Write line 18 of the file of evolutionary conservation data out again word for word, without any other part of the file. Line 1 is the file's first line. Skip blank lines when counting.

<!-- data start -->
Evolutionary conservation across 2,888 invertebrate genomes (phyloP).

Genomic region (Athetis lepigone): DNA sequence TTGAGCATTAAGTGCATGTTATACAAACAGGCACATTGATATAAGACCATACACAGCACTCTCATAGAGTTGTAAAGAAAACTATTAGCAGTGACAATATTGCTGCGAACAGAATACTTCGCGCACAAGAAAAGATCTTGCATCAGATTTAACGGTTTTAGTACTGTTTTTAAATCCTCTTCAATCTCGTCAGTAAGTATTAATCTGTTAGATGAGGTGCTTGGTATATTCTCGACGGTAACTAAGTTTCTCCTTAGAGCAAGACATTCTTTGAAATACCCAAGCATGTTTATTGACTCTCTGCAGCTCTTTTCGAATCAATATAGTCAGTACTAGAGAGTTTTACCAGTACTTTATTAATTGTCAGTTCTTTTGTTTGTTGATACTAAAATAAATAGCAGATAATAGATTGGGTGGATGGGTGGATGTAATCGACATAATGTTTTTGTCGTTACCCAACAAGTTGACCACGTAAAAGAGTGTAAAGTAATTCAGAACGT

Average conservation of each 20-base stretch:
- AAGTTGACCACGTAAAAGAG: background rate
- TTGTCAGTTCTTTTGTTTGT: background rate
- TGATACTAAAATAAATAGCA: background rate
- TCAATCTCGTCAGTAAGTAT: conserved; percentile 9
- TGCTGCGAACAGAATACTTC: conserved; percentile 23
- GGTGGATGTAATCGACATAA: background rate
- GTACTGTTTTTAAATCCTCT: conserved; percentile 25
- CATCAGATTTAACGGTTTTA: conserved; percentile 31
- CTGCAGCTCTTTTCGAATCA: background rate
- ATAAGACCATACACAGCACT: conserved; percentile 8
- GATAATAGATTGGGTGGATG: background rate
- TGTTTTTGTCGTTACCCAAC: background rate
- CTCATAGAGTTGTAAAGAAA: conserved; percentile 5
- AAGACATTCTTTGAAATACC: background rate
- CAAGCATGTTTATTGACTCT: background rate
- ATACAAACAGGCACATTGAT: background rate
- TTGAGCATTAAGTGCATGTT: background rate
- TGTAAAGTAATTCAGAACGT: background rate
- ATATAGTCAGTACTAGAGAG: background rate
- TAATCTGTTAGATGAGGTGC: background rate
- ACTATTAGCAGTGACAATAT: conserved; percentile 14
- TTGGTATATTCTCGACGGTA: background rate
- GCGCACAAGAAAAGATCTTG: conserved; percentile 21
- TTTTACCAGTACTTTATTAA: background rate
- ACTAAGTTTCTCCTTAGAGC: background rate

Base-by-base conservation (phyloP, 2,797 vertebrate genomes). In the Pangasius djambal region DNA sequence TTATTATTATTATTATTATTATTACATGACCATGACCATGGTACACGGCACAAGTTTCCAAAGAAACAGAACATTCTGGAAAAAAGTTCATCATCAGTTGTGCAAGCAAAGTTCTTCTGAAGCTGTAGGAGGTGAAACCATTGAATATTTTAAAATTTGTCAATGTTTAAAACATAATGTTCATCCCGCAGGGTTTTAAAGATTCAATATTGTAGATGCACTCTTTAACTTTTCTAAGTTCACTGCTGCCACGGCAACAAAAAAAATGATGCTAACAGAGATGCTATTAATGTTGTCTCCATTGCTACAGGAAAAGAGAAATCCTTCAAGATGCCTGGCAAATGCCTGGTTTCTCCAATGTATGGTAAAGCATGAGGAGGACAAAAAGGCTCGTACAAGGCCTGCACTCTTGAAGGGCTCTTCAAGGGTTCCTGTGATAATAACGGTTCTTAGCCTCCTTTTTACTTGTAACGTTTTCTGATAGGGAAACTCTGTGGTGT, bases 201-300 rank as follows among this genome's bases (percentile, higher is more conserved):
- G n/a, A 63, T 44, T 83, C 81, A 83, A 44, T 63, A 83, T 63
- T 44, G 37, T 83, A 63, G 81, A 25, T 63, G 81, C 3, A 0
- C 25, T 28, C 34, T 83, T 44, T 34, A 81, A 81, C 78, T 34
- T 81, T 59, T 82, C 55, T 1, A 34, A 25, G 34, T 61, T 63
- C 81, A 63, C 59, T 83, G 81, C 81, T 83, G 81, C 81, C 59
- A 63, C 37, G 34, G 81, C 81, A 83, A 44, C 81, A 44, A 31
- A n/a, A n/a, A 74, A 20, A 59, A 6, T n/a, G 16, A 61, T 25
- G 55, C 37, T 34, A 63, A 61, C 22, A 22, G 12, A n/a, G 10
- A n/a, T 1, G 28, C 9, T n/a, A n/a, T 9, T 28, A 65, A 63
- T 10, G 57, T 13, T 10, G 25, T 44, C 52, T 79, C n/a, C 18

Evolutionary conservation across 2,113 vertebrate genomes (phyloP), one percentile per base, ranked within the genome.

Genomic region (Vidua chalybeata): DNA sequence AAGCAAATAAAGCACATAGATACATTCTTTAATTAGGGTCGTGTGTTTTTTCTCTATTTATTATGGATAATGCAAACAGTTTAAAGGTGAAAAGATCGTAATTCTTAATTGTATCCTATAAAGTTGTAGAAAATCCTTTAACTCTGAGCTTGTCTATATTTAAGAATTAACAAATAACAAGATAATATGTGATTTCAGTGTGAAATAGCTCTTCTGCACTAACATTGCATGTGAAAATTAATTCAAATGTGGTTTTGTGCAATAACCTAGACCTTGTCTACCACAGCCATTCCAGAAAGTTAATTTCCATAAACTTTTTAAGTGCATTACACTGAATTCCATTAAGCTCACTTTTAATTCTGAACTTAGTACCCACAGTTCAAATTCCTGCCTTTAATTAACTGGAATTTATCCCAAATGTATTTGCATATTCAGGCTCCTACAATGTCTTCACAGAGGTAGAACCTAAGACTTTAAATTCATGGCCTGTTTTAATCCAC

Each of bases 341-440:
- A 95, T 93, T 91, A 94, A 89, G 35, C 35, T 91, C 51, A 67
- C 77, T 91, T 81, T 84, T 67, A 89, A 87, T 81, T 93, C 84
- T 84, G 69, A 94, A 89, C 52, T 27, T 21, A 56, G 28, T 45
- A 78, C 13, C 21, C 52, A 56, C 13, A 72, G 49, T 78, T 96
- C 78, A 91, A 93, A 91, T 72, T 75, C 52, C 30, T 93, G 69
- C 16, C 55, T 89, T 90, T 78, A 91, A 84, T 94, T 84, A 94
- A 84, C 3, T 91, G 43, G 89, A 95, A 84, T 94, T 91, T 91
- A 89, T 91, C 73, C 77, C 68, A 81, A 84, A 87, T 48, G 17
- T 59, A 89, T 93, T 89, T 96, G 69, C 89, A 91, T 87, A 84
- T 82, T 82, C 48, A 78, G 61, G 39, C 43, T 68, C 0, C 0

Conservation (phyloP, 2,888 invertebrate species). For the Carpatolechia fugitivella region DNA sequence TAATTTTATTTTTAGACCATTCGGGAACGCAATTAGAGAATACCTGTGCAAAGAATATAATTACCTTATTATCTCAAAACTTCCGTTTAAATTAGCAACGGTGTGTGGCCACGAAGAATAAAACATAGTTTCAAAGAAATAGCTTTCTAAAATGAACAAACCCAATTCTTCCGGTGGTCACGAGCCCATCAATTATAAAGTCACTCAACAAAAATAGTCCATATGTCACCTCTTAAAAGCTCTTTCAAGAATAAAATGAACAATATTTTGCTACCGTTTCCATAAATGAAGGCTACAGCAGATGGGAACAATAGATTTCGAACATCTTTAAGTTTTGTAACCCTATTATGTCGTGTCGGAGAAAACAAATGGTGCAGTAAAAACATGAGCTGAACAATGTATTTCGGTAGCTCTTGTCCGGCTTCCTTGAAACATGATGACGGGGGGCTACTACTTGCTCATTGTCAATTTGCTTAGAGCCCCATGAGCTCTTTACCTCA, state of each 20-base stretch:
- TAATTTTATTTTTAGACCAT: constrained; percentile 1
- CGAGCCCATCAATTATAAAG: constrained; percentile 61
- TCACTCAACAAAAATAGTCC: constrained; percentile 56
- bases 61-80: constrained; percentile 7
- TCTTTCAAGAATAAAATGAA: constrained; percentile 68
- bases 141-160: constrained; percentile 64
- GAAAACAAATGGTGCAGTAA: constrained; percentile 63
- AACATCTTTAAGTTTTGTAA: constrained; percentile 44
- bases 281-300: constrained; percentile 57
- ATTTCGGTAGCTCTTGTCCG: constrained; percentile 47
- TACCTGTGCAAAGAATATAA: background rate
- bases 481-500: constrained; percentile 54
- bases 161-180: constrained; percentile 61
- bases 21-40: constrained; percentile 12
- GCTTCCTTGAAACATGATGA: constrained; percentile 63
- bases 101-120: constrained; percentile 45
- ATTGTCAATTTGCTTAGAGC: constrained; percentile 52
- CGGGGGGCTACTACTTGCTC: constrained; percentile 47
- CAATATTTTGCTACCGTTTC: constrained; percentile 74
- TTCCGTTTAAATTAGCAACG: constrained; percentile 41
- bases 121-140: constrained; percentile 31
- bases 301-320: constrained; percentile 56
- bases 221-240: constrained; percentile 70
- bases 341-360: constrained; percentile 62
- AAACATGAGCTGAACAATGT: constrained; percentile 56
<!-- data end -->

- CAAGCATGTTTATTGACTCT: background rate